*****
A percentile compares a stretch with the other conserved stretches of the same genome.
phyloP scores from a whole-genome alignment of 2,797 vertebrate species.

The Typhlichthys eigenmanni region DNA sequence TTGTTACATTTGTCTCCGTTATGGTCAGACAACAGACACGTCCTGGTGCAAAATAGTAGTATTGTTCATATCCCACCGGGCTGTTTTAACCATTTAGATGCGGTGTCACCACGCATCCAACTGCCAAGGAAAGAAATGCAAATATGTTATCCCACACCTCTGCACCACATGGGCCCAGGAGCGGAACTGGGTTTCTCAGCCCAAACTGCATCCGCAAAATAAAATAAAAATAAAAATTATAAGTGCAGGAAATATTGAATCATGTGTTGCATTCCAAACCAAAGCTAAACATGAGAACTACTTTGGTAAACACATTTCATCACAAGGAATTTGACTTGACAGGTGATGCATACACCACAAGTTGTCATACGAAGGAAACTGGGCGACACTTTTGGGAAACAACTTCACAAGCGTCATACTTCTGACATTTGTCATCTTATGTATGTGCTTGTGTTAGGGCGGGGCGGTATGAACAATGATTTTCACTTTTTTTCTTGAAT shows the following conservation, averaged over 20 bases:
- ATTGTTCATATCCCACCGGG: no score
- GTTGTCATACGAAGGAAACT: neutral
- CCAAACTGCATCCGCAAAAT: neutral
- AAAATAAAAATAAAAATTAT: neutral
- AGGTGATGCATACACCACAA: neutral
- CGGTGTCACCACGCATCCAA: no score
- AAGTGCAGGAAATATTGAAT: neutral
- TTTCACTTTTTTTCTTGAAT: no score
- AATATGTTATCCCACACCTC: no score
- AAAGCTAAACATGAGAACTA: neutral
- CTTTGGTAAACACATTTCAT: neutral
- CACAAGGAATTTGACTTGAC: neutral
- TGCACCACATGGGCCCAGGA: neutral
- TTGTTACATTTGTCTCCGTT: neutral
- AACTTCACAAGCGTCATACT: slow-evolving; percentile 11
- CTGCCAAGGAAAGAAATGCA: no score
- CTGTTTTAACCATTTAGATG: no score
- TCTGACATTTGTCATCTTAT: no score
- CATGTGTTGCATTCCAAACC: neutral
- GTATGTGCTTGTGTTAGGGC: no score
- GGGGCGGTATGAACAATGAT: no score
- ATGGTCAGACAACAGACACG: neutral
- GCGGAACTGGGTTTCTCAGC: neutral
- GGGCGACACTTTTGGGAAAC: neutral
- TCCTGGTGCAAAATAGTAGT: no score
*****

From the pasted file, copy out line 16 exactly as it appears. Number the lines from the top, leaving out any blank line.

- TGCACCACATGGGCCCAGGA: neutral